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- GDP (PPP):
- $5.3 billion
- 2.2% growth
- 4.5% 5-year compound annual growth
- $2,764 per capita
- Inflation (CPI):
- FDI Inflow:
Institutional shortcomings and the lack of much-needed economic reform continue to undermine Lesotho’s entrepreneurial growth. Recent fiscal reforms have been limited in scope and depth. Impeded by political volatility and pervasive corruption, the protection of property rights and enforcement of the rule of law remain weak.
Economic Freedom Snapshot
- 2016 Economic Freedom Score: 50.6 (up 1.0 point)
- Economic Freedom Status: Mostly Unfree
- Global Ranking: 152nd
- Regional Ranking: 38th in Sub-Saharan Africa
- Notable Successes: Monetary Freedom
- Concerns: Management of Public Finance and Rule of Law
- Overall Score Change Since 2012: +4
Lesotho is a parliamentary constitutional monarchy, and King Letsie III is ceremonial head of state. Thomas Thabane, elected prime minister in May 2012, fled in August 2014 after an attempted coup. He returned four days later following a deal brokered by the South African government and fled again, along with other opposition leaders, in May 2015. General elections held in February 2015 were largely viewed as free and fair, and Pakalitha Mosisili is now prime minister in a coalition government. Geographically surrounded by and economically integrated with South Africa, Lesotho relies on customs duties from the Southern Africa Customs Union for government revenue and remittances from laborers employed in South Africa for much of its national income. Principal exports include diamonds and water. Lesotho has the world’s third-highest HIV rate.
The August 2014 failed military coup shook Lesotho’s political institutions, temporarily closed the courts, and left lasting tensions. Corruption remains pervasive in all sectors of government and public services, and cronyism is prevalent in state bidding procedures. The judiciary is relatively independent but politicized and chronically underfunded. Protection of private property rights is ineffective, but expropriation is unlikely.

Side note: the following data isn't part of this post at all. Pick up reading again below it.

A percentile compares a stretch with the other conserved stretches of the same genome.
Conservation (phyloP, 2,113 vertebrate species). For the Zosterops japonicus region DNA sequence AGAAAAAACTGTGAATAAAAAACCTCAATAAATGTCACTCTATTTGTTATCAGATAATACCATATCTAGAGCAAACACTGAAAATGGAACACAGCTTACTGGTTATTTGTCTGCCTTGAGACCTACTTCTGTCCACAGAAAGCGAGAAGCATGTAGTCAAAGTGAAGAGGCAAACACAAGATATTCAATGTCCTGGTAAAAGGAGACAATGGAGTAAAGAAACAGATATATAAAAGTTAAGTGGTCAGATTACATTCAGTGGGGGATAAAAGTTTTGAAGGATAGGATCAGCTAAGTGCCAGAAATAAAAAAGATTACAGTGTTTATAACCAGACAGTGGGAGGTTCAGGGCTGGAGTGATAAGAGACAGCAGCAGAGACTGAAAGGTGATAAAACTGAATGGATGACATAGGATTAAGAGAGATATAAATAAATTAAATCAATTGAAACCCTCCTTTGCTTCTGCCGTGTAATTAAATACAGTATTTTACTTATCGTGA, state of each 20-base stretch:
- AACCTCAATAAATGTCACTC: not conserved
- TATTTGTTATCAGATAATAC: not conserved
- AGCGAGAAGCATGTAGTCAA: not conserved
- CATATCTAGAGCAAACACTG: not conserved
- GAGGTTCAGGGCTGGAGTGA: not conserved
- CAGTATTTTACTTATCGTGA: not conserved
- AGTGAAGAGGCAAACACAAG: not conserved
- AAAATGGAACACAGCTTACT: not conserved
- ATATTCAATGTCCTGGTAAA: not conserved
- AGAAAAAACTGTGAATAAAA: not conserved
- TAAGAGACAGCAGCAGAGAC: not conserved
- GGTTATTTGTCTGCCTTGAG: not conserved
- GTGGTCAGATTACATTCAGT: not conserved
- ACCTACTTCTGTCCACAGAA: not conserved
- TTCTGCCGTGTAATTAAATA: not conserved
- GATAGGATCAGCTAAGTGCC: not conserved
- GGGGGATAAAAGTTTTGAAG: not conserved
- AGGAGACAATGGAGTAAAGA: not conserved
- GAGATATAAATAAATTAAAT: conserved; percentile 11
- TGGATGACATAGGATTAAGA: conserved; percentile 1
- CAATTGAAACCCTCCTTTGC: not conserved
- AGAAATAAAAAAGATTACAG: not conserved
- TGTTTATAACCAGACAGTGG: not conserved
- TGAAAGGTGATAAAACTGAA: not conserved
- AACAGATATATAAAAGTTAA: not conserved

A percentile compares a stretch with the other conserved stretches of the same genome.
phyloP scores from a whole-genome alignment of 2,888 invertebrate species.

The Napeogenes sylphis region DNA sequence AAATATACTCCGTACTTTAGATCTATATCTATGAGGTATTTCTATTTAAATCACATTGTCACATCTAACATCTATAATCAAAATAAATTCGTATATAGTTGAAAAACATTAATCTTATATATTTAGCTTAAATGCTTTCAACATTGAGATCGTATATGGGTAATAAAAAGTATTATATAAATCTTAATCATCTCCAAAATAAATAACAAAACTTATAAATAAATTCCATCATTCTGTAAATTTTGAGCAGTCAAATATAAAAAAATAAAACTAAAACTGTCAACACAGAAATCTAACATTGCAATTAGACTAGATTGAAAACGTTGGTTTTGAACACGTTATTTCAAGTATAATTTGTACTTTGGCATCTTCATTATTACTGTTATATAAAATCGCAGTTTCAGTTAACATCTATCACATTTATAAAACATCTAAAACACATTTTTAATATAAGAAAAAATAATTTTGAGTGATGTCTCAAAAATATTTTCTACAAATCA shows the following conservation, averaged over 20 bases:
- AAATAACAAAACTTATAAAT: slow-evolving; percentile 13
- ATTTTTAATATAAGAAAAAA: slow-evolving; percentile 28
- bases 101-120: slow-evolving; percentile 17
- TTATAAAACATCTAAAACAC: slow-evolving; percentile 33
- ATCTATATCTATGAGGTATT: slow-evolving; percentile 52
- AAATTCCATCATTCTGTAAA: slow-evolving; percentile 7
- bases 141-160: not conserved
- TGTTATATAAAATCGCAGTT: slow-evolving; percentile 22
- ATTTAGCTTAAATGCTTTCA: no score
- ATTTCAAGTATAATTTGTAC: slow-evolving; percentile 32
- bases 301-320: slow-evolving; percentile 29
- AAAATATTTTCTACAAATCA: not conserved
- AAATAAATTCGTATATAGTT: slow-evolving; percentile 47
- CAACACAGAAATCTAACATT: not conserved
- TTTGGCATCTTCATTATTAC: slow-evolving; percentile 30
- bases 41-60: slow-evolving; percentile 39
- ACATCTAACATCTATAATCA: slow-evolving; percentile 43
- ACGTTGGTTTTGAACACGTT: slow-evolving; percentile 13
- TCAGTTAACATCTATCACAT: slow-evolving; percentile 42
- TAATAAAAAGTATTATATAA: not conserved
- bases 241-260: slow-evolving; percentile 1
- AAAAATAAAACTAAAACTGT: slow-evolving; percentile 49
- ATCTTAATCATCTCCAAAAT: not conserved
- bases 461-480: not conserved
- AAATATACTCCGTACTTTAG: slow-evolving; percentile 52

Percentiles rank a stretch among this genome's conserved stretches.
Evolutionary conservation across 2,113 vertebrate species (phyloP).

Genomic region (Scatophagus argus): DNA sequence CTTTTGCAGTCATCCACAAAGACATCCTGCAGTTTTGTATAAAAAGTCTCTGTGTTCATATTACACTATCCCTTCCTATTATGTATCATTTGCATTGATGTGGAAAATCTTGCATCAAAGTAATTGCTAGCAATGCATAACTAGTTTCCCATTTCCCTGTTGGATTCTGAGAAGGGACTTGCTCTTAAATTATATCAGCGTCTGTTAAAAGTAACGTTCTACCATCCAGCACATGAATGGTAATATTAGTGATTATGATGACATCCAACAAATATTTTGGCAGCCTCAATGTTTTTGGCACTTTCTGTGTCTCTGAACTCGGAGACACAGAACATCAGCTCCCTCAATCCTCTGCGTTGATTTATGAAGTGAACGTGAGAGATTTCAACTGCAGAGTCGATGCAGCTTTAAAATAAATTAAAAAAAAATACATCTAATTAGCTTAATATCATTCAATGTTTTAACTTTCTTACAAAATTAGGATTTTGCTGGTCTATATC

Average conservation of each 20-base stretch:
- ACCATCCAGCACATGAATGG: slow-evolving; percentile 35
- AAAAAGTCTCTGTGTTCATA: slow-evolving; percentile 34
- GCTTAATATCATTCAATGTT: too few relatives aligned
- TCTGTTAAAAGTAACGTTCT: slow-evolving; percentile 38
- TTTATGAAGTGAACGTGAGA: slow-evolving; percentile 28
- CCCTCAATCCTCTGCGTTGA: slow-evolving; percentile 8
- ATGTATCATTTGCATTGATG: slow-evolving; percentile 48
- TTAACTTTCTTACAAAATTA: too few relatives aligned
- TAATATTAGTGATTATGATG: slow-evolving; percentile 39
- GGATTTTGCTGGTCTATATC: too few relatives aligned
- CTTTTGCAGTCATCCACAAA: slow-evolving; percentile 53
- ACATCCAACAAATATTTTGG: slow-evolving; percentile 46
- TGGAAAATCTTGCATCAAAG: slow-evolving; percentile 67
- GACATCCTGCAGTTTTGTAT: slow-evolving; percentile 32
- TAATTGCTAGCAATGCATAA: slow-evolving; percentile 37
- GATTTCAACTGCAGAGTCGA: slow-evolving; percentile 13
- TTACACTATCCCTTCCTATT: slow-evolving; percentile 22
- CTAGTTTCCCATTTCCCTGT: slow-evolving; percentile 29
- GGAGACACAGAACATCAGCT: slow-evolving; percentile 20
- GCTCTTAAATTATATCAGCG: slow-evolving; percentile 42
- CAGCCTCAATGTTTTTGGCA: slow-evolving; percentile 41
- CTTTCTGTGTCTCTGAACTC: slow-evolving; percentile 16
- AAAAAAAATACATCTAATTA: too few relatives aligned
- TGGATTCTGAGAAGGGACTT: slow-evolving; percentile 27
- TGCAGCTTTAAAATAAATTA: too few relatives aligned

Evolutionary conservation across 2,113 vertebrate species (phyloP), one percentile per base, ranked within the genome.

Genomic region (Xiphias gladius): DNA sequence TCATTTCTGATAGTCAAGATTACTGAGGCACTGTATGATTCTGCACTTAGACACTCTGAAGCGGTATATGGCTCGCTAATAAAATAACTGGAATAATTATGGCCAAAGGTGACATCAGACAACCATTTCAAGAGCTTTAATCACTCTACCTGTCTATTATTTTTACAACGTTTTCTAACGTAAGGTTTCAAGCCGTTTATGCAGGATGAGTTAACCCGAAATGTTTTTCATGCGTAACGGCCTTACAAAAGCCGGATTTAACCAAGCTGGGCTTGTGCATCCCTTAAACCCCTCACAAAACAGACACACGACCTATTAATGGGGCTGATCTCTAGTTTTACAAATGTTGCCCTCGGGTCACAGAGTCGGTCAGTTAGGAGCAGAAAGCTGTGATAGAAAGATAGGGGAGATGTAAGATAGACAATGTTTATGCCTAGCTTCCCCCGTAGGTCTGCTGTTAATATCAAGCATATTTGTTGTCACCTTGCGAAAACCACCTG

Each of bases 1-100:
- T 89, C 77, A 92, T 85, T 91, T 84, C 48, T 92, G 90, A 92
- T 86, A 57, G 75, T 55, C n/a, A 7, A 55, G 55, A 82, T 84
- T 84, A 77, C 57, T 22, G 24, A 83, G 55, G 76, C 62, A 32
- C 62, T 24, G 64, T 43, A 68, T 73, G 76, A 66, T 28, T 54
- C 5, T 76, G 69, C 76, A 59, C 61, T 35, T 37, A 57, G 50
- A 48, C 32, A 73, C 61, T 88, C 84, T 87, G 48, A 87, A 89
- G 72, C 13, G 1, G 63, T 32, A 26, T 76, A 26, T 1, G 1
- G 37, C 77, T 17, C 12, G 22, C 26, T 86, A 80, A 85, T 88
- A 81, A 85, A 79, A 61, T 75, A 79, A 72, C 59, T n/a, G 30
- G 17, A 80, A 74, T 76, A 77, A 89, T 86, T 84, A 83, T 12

The top personal income tax rate is 35 percent, and the top corporate tax rate is 25 percent. Other taxes include a value-added tax and a tax on dividends. Overall tax revenue equals 47.3 percent of national income. Government spending has reached over 60 percent of GDP. The deficit has been around 2 percent, and public debt equals about 46 percent of total domestic output.
The entrepreneurial environment remains hampered by regulatory inefficiency and a lack of transparency. The cost of licensing requirements still equals almost 10 times the average annual income. The labor market remains inefficient, and informal labor activity is high. The government increased food subsidies in 2015 and influences prices through state-owned enterprises. The volatility of the South African rand affects monetary stability.
Lesotho’s average tariff rate is 2.1 percent. A license may be required to import used clothing and cars. Additional controls apply to agricultural imports and exports. There is no general screening of foreign investment. Much of the population lacks adequate access to banking services. The high cost of credit hinders entrepreneurial activity and the development of a vibrant private sector.